You may choose to file an “Answer” to the Complaint – that’s your formal legal response to the lawsuit. You’ll work with an experienced attorney to create an Answer that includes all possible defenses to the lawsuit. For example, the bank may be claiming that you owe more than you think you owe or the bank may have sold your debt and no longer have the right to collect on it. Your attorney will help you dig through your options and set out all the defenses that may be available to you.

After you file your Answer, the court will schedule a hearing and a trial to judge your case. You and your attorney will be present, as will a representative from your lender. Both sides will present their evidence and the judge will determine what happens to your home. That decision will include whether the bank can foreclose and how much you actually owe. If the court determines that foreclosure is appropriate, the lender can set up a foreclosure sale. That sale must be advertised for 30 days before it can actually take place.

If the home sells for less than you owe, the bank can sue you for the difference. It’s called a “deficiency.”

Another Way To Keep Your Home

Fighting foreclosure in court isn’t the only way to keep your home. You can also file a bankruptcy. Bankruptcy can help your mortgage situation in a couple of ways as long as you file before a foreclosure judgment is entered against you.

First, when you file a bankruptcy you get the protection of the automatic stay. The automatic stay is a legal protection for bankruptcy filers – it stops all collection actions for the duration of the bankruptcy. Second, a bankruptcy can wipe out your unsecured debt (like credit card and medical debt) so you have extra cash to catch up on your mortgage.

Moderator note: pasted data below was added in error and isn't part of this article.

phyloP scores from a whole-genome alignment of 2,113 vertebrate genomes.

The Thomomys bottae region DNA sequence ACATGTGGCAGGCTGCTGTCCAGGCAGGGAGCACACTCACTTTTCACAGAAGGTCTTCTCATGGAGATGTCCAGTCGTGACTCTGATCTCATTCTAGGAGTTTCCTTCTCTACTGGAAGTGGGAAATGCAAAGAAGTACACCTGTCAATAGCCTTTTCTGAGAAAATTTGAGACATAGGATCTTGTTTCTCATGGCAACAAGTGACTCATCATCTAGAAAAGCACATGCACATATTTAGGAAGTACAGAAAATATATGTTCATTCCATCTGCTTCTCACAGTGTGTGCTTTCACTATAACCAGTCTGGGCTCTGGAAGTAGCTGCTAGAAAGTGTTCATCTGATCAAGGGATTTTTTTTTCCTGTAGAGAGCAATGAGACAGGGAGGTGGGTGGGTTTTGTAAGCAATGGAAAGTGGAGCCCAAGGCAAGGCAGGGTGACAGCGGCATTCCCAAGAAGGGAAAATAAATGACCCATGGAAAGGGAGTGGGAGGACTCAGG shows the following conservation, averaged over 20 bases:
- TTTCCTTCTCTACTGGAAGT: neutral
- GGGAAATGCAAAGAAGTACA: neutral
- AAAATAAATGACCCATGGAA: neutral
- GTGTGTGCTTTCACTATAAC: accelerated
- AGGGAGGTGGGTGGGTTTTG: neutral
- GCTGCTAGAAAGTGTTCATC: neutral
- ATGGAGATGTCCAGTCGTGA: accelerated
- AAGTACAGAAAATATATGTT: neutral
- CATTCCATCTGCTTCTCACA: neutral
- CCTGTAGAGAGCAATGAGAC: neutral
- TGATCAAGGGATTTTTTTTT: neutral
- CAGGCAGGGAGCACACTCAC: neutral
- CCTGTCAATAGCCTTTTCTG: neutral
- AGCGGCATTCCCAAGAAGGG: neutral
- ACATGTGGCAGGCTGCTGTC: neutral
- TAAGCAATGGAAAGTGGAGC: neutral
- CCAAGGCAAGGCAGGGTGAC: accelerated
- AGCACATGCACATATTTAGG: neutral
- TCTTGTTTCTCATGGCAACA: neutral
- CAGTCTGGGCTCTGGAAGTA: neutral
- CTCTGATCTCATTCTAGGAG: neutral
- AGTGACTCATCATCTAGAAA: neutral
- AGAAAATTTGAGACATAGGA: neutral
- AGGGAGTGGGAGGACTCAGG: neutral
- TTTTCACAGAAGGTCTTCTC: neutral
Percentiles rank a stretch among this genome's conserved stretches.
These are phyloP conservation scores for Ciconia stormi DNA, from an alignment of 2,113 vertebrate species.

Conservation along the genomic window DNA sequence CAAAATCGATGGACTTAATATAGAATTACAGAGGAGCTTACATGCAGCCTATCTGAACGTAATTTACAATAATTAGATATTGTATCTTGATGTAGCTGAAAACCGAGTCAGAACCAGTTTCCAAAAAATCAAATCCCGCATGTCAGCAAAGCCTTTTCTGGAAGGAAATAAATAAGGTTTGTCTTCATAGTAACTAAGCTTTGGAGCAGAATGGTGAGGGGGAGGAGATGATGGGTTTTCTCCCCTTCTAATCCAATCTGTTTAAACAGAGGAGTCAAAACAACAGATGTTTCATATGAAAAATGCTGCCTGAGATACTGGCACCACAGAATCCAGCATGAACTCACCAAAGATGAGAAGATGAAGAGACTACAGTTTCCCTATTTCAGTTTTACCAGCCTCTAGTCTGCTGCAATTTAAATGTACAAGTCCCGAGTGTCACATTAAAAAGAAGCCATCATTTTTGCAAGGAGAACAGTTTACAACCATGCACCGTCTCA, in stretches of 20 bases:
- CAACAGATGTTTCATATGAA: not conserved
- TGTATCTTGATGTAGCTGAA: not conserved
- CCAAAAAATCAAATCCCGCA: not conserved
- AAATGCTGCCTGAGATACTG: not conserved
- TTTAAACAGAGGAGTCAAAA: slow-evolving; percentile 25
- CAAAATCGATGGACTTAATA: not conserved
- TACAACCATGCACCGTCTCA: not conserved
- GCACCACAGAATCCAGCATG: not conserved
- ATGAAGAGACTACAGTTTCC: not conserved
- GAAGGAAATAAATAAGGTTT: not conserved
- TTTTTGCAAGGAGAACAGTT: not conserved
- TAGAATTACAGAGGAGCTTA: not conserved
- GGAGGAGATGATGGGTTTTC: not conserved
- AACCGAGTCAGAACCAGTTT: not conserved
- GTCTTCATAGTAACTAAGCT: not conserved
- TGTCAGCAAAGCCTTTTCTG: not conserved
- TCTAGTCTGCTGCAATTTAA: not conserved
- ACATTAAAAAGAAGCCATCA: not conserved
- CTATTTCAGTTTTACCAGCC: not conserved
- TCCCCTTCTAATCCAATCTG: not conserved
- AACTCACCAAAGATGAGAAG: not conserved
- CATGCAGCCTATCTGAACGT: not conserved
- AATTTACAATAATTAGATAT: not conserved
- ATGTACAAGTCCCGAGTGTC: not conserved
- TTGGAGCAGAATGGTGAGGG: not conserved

The way your mortgage is handled in bankruptcy depends on the type of bankruptcy you choose to file: Chapter 7 or Chapter 13. When you file under Chapter 7, you’ll surrender your nonexempt assets to the court as payment for your debts; your remaining unsecured debts will be forgiven. Most debtors don’t have any nonexempt property so they don’t have to give anything up. If you have less than $132,900 of equity in your home, your home won’t automatically be surrendered to the court. You may choose to voluntarily surrender your home to the lender. If you do, you won’t be liable for any deficiency. You may also choose to reaffirm your debt. That means you’ll make a fresh promise to the lender to pay and continue to make your mortgage payments. If you do reaffirm your debt, keep in mind that the mortgage will not be eligible for relief in a future bankruptcy.

If you file under Chapter 13, you’ll work out a 3-5 year payment plan to pay down your debts. Your current mortgage and any back payments will be included in that plan. You’ll pay your mortgage and other secured debts, then the remainder of your payments will be apportioned among your unsecured creditors. At the end of your plan, your remaining unsecured debts will be discharged. You’ll be current on your mortgage and you’ll be able to continue making regular payments once your bankruptcy is over.

Mortgage Warriors Will Fight For You

If you’re struggling to make your mortgage payments, we can help. You need an experienced attorney on your side to help you stand up to the bank and make sure you know about all the options that are available to you. Contact us today for a free consultation to learn about your options for managing your mortgage debt.